Take an appetite with you to Buenos Aires. We knew little about Argentine cuisine before arriving in the country but quickly came to enjoy what was available. Most Argentines eat a light breakfast, usually bread and tea, maté or coffee, a large lunch and then another large meal after nine - usually much later. If you wish to adopt this regime and you get hungry before 9pm, there are pizzerias confiterías where you can get deli type meals, including a pancho or hot dog. As a visitor you will have more options though. Your hotel is likely to have a buffet breakfast on offer with hot and cold dishes and dinner is usually available from around seven.
Though porteños enjoy a varied ethnic cuisine thanks to their immigrant ancestors, the traditional Argentine meal of beef is most popular. It is something you need to try. Much of Argentine beef is exported, but in Buenos Aires, you'll find plenty of restaurants to enjoy what is saved for local consumption. Steak houses called parrillas abound. Some call attention to their menus with stuffed cows in the doorway or cook their meat in the windows. In Buenos Aires, beef is truly the King.
To fully enjoy meals in Buenos Aires, you need to understand the cuts of beef. The following comes from an Argentine source and is a good reference:
bife de lomo is equivalent to a sirloin steak and is the leanest and most expensive cut
bife de chorizo is cut from the rib near the rump and a very popular cut
bife de costilla is a T-bone steak.
tira de asado is a strip of rib roast big enough for two
vacio is the bottom part of the sirloin porterhouse and flank and is the juiciest cut
A parrillada is a mixed selection of beef cuts, other meat and sausages. If you like your meat rare, order it juogoso. Medium is al punto and well done is bien hecho or cocido. We were surprised to find that there were not many vegetables, potatoes, rice or other accompanying items with your meat. However, salad and bread seem to be traditional as starters and the salads may be anything from a sliced tomato to a mixed salad with eggs and artichokes. Combine this with an Argentine wine, either red tinto or white blanco, and most visitors will be really satisfied.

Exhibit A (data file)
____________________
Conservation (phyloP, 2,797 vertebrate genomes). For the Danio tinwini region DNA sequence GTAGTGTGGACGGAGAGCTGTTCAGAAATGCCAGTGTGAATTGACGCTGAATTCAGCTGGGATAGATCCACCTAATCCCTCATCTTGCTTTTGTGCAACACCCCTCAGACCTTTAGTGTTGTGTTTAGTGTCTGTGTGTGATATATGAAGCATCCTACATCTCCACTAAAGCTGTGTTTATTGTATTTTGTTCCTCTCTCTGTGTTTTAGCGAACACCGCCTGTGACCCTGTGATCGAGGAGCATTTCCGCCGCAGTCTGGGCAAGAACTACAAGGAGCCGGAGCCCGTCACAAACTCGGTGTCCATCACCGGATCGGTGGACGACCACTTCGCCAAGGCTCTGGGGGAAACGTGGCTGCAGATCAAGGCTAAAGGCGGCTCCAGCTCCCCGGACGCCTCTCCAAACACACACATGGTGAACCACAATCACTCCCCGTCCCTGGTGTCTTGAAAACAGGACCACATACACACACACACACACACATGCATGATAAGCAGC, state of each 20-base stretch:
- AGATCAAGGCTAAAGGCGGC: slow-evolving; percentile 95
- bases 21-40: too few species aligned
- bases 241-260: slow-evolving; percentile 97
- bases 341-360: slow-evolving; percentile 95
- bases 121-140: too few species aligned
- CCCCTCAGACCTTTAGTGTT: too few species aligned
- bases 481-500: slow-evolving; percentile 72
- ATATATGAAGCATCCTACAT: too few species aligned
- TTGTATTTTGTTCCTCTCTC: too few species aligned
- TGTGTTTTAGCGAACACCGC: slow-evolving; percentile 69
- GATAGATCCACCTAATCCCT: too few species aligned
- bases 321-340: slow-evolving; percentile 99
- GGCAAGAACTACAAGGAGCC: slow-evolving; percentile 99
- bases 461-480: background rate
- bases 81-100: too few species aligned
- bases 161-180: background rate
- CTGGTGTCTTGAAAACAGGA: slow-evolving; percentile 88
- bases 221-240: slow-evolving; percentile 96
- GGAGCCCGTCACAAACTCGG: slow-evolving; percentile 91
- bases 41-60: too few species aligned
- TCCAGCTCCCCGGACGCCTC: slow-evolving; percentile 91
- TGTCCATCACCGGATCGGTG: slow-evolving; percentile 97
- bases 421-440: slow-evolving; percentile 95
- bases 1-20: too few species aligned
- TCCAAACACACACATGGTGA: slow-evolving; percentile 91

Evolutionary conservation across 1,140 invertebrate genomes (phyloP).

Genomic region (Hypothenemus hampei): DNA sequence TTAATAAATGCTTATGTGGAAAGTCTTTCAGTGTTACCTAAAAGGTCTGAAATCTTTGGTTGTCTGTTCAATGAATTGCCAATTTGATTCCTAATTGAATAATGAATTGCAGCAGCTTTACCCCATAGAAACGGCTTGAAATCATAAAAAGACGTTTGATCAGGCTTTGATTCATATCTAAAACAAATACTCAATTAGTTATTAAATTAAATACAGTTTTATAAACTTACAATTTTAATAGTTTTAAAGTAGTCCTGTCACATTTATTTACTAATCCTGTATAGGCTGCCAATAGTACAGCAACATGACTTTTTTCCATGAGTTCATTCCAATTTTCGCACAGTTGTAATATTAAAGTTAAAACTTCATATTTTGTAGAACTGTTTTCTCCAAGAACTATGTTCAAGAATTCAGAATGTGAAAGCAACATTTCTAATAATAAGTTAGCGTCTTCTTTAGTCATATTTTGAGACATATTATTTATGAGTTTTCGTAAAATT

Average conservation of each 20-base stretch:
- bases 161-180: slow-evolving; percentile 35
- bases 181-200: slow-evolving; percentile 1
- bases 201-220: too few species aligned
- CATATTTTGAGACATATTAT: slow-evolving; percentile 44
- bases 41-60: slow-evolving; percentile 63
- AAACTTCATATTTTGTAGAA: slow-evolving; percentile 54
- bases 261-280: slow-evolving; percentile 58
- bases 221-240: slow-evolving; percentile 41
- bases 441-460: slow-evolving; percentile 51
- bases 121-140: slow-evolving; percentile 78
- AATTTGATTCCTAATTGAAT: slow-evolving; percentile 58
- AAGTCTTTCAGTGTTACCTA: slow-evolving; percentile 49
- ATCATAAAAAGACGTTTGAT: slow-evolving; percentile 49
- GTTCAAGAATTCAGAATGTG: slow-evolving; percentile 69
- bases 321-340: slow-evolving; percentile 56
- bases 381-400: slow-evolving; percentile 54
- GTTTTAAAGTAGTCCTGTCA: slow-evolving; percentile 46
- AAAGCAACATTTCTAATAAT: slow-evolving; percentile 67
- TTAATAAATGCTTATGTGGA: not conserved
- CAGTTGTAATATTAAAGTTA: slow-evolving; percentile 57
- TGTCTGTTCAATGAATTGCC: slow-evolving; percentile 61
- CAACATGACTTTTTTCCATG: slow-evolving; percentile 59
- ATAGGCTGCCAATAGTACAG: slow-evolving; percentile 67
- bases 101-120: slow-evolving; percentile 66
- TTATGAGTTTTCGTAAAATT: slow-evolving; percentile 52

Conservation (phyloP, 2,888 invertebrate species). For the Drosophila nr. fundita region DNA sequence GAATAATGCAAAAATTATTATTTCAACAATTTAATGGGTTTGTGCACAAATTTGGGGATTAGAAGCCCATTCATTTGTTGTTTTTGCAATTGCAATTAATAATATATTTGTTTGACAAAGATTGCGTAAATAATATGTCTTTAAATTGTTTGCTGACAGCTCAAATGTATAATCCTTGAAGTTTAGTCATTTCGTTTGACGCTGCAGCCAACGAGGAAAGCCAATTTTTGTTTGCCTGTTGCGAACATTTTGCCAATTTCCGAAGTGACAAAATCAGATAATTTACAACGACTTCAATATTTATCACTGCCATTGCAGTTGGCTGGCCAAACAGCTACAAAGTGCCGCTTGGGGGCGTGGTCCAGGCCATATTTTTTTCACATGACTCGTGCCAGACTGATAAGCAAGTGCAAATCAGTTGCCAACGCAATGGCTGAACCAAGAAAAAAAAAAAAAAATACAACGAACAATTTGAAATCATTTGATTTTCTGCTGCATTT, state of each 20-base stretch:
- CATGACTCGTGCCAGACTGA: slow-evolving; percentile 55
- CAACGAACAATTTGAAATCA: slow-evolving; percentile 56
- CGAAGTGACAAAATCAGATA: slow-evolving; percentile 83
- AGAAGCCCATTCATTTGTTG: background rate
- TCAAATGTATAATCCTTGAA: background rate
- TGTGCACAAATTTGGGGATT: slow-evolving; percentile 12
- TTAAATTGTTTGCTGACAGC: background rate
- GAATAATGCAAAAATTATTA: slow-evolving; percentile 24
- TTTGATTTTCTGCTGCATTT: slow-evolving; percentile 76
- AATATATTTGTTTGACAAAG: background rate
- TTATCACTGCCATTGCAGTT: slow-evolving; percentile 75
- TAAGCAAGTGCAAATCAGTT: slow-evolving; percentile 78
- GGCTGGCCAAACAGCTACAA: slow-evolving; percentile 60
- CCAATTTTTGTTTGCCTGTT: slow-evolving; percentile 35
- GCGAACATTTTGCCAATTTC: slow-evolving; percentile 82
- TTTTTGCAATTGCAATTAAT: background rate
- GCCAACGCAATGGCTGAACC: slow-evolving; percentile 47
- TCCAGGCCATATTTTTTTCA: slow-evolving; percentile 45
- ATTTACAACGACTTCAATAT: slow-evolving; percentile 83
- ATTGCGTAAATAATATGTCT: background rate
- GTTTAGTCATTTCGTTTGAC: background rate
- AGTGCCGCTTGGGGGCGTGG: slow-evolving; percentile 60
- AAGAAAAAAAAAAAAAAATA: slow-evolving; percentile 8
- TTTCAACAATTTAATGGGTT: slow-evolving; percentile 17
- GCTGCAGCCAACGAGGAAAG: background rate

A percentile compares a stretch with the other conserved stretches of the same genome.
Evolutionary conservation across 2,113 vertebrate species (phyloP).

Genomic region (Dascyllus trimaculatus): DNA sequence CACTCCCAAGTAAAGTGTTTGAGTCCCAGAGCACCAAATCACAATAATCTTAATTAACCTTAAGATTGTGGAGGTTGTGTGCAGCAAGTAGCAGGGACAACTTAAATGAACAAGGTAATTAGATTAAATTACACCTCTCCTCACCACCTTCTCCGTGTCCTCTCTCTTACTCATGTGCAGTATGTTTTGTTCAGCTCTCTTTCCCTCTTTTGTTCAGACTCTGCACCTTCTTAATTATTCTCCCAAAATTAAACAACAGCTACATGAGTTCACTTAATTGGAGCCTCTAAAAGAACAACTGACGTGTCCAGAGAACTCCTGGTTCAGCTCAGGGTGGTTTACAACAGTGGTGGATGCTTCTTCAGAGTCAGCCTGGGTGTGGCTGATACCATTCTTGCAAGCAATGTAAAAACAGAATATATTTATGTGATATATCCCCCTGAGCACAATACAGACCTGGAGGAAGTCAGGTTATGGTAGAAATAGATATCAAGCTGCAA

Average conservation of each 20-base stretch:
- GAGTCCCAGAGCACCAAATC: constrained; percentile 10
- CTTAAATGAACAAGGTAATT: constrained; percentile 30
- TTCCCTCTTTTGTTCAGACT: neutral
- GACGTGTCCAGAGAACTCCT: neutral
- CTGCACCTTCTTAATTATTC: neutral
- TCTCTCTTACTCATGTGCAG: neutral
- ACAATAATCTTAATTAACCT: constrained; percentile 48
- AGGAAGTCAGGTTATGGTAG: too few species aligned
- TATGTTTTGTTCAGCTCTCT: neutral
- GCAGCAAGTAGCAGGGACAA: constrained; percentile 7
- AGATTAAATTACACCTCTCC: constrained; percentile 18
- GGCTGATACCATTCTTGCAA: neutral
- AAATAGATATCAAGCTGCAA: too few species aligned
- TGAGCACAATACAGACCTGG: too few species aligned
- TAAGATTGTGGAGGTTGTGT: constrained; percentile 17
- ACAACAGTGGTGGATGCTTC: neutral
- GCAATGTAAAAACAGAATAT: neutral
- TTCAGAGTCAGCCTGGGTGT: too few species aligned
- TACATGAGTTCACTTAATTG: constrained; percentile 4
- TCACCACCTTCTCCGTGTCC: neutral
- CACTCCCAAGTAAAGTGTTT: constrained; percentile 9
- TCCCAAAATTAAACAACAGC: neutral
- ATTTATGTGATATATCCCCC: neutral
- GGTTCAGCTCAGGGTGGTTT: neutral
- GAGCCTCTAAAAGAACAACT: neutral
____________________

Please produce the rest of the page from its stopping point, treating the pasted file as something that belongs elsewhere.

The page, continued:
For dessert, we found that there is usually a choice of fresh fruit, custard or cheese and preserved fruit, or queso y dulce or pastries made with dulce de leche. Juices are popular as are licuados or juice blended with milk. For a hot drink you can order coffee at any time but be aware that it will be a very strong espresso. You can also order café chico which is a thick strong coffee in a small cup or café cortado a small coffee with a touch of milk, often served in a glass. Café con leche, coffee with milk is usually served at breakfast only. If you are a tea drinker, and want milk in your tea ask for un poquito de leche else your tea will be served with lemon slices.